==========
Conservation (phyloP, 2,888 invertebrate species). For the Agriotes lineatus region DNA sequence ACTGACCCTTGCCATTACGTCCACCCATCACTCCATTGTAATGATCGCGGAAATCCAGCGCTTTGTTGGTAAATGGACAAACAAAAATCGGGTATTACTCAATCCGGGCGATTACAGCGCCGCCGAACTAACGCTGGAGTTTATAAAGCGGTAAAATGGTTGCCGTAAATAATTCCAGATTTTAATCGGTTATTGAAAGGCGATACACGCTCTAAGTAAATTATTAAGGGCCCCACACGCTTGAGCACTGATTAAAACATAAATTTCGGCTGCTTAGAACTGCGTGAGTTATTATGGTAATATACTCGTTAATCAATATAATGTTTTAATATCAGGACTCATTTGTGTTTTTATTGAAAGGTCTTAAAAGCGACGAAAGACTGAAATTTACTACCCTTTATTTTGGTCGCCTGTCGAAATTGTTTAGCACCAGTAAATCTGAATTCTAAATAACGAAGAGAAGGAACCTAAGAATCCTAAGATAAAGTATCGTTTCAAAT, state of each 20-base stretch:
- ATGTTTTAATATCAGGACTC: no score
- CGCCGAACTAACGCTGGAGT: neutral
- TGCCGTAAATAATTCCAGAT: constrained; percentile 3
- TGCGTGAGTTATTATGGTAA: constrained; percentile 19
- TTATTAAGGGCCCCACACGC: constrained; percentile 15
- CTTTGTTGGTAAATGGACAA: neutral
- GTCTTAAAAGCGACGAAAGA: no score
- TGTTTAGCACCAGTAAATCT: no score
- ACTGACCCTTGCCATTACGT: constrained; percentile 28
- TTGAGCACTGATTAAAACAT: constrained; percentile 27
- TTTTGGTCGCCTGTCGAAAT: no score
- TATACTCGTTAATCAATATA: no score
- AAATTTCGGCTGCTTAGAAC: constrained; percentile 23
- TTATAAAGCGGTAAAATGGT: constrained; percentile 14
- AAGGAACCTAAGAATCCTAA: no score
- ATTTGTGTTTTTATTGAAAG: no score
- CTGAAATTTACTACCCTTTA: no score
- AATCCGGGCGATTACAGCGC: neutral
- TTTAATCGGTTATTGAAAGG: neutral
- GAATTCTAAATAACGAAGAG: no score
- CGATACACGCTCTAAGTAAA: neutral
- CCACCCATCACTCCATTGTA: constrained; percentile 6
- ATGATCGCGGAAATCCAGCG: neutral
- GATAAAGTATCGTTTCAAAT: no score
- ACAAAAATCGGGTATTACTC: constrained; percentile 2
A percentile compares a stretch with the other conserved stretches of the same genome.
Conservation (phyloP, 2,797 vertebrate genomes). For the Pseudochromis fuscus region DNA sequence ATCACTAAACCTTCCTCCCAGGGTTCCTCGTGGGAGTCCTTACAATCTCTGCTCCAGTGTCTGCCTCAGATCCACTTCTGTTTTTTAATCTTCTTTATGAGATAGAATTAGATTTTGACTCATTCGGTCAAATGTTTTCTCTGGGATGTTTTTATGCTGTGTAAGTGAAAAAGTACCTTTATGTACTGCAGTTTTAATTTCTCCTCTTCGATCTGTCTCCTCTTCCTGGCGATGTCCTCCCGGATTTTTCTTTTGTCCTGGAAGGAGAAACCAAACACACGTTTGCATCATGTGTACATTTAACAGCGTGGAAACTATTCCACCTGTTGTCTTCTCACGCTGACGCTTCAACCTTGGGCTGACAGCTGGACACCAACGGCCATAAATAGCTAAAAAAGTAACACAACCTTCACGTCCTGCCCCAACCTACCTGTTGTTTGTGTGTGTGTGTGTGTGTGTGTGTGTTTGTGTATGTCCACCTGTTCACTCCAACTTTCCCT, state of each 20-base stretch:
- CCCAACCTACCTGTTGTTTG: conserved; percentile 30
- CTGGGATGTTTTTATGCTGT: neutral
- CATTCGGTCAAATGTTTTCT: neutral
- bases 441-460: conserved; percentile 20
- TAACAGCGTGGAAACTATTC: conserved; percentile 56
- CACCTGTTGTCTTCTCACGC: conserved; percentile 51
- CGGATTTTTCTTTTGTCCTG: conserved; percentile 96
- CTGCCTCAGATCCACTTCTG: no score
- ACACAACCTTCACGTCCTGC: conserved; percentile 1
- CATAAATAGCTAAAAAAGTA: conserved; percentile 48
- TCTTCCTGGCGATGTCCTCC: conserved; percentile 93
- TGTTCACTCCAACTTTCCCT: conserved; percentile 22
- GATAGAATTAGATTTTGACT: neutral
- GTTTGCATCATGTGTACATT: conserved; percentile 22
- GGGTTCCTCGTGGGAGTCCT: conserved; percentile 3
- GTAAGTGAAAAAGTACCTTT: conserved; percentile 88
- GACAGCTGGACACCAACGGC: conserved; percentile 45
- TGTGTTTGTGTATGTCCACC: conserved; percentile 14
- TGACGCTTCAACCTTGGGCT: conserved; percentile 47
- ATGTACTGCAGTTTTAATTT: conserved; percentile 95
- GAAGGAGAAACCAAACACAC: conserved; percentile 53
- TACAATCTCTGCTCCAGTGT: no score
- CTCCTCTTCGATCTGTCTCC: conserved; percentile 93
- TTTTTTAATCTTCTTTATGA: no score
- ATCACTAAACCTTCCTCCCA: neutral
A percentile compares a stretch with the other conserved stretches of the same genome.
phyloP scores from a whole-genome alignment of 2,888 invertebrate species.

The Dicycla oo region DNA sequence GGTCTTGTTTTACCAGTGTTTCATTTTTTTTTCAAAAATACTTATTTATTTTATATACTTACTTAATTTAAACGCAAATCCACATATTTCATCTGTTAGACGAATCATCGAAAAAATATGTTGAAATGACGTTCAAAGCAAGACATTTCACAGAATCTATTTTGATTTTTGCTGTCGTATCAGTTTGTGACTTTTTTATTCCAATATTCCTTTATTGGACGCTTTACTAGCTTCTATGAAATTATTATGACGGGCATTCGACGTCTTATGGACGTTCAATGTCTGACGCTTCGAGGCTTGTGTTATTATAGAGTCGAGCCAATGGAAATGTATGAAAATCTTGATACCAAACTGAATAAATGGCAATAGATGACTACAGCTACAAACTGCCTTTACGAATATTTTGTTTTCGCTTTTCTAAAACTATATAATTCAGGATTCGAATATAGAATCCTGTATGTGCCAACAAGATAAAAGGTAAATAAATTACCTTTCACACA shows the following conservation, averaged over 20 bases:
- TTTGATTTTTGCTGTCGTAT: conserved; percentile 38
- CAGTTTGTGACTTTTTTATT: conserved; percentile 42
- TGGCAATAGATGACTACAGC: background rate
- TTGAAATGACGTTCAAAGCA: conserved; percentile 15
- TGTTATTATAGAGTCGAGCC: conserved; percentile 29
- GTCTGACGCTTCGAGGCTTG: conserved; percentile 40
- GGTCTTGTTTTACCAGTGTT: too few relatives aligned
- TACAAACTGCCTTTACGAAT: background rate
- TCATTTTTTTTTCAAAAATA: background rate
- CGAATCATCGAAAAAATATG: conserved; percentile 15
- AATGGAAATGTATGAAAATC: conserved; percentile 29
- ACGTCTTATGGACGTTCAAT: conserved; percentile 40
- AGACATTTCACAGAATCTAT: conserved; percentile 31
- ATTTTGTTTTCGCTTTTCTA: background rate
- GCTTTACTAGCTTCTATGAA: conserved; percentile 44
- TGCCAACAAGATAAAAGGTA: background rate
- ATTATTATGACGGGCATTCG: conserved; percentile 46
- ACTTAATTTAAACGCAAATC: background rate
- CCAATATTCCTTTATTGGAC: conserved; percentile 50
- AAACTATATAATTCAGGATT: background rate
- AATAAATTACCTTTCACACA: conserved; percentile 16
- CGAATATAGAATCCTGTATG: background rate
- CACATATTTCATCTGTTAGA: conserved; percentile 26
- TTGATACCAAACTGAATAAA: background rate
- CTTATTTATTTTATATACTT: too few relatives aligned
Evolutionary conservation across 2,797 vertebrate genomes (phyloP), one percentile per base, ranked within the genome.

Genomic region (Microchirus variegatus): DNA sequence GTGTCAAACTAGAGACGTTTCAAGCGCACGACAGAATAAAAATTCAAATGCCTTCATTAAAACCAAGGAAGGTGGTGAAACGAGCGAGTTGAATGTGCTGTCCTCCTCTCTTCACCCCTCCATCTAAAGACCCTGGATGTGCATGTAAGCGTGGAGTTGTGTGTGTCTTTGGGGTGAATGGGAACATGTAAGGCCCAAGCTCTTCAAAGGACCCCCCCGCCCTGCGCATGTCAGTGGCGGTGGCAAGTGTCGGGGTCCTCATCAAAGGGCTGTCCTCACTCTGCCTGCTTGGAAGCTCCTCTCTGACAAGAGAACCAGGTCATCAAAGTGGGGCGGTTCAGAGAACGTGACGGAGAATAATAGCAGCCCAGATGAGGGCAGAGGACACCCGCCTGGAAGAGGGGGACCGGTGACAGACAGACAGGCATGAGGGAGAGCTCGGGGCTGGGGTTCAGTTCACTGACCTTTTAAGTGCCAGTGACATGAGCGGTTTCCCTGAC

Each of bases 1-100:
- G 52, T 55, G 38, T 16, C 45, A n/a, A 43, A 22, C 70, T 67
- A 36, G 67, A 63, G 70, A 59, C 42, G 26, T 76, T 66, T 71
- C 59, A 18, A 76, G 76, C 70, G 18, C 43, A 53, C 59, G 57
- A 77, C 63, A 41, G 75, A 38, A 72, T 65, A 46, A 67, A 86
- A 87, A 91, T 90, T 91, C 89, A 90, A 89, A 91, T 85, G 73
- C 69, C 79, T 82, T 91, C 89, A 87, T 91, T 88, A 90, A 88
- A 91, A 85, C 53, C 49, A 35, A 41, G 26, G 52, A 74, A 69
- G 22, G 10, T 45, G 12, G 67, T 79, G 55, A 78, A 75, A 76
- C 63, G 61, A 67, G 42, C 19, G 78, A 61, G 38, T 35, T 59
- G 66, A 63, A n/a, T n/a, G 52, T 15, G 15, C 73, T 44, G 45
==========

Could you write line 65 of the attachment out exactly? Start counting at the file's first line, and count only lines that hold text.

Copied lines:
- TCATTTTTTTTTCAAAAATA: background rate